Audio piece: A week of dreams detailed through a list of incoherent imagery, places and situations.Read More
From porn wails to porn whales
The idea for this piece fell out of a session playing around with audio samples taken from various pornography films, in a bid to produce something for an In the Dark listening event. After a while of manipulating and stretching out these smutty samples I was struck by how much the moans and groans came to resemble the calls of whales.
After a bit of whale sound research I worked to manipulate these sounds until they modelled the range of sounds associated with whales. From the high-pitched clicks, squeaks and squeals to the lower frequency rumbles. The sounds become slightly more unsettling when processed in this way (although out of context they didn't originally sound that nice to begin with), removing the visual element with which these sounds were originally presented with, definitely made them more sinister. The high-pitched screams are particularly unsettling on their own, baring very little resemblance to the original sample.
However for the event this piece was to be presented at we were keen to finish with something fairly light hearted and I thought it would be much more fun to experiment and explore the concept of 'porn whales' than turn this into something dark and foreboding - there was plenty of that featured at the event anyway.
The sounds of the sea were added to provide a little context (recorded in Brighton on a zoom H4n) and the gentle, soothing music came from Kevin Macleod.
The piece was featured and played as part of the In the Dark 'One Night Stand' listening event at the Clachan Pub, London 14/05/12.
An added bonus - I thought I'd also share with you one of Isabella Rosseliini's great Green Porno films - 'Whale Sex' :
A processed and layered piece constructed from a single recording of a dustbin truck captured outside of the Royal Institution of Great Britain. Headphones recommended. http://soundcloud.com/eprosser/the-dustbin-man-cometh
The piece was produced for exhibition at an In The Dark live listening event on Cityscapes and presented within the Glasshouse Bookshop at the Wapping Project on Wednesday 22nd March 2012.
If you have ever been woken up in the early hours by this sort of noise, I’m sure you’re aware of the complex mechanical racket that they make. It’s a great collection of sounds – clangs, squeaks and crashes - I really wanted to capture and then pull out elements of this noise, turning them into an evolving, glitchy cascade of sound that would fill the listening space it was to be presented in. Anyway, have a listen below.
I was interested to read today about a new research project being undertaken, to investigate the psychological impacts of exposure to birdsong. In particular the project will look at how birdsong affects our psychological state, including its effect on mood, attention and sense of creativity.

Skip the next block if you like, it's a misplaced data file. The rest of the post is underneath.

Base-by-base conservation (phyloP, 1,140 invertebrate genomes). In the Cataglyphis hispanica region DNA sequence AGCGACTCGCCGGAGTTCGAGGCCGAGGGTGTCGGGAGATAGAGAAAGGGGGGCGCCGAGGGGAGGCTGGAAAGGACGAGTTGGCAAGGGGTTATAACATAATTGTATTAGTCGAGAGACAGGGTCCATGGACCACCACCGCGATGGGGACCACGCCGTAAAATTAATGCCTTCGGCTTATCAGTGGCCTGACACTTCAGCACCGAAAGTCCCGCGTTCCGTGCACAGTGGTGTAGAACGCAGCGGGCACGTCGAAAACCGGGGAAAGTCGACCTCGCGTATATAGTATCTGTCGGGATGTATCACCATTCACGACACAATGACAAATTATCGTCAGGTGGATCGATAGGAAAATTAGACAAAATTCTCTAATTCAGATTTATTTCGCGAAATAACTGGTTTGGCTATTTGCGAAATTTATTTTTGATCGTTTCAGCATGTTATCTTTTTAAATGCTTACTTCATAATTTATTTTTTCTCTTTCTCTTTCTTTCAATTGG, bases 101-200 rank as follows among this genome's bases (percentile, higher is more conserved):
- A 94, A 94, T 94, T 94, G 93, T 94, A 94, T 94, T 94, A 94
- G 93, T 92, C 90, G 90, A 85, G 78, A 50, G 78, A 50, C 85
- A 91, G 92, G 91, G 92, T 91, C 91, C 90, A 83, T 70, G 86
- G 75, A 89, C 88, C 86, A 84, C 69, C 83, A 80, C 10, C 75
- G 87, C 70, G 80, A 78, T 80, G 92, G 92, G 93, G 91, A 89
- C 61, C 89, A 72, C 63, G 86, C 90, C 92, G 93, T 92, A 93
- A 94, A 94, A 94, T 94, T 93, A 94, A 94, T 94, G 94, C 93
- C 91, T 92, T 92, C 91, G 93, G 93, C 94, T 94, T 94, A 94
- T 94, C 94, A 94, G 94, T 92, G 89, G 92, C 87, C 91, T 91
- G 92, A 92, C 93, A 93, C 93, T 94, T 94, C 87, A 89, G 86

The research is being conducted as a joint collaboration between the University of Surrey, National Trust and Surrey Wildlife Trust. Researcher Eleanor Ratcliffe, highlighted that there was a real a lack of evidence on the effects of birdsong, stating:
"A great deal of anecdotal evidence suggests that we respond positively to birdsong. However, currently there is a lack of scientific research on the psychological effects of listening to birds."
You can find out more about the project here.
For me the sound of birdsong offers predominantly positive associations. Living in London, I’m now surrounded by a largely synthetic soundscape, which is strongly connected to the stresses and frustrations of city life (the daily commute, working long hours and a persistent sense of fatigue).
Living amongst this hubbub has unsurprisingly increased the value I attribute to natural soundscapes. Standing in binary opposition to the din of urban living, natural soundscapes offer potential for escape, not just from noise, but from all the negative associations paired with it.
It may be that natural sounds can help us escape from a chaotic lifestyle or at least provide a restorative effect from stress. Understanding the psychological impacts of birdsong will allow us to better understand how we respond to such sounds and perhaps learn more about this relationship. If birdsong really does improve our state of mind and / or sense of wellbeing then it could have real potential in it’s application as a therapeutic tool.
Birdsong as a therapeutic tool?
Back in April / May – I produced a radio piece which looked at the use of Birdsong in the healthcare environment. Alder Hey Children’s Hospital in Liverpool has been experimenting with the use of birdsong to improve the experiences of it’s young patients.
Installed in the central corridor is a sound installation playing the beautiful birdsong recordings made by Chris Watson and Alder Hey patients. These recordings are also used with patients during traumatic and painful procedures, often as a way of calming them down or taking their minds off the situation.
Speaking to the hospital’s Arts Coordinator Vicky Charnock, I found out that there was already tremendous anecdotal evidence in support of birdsong as a therapeutic tool. They were also interested in setting up some form of trial in which to test the potential therapeutic benefits of birdsong.
You can listen to and download the piece here: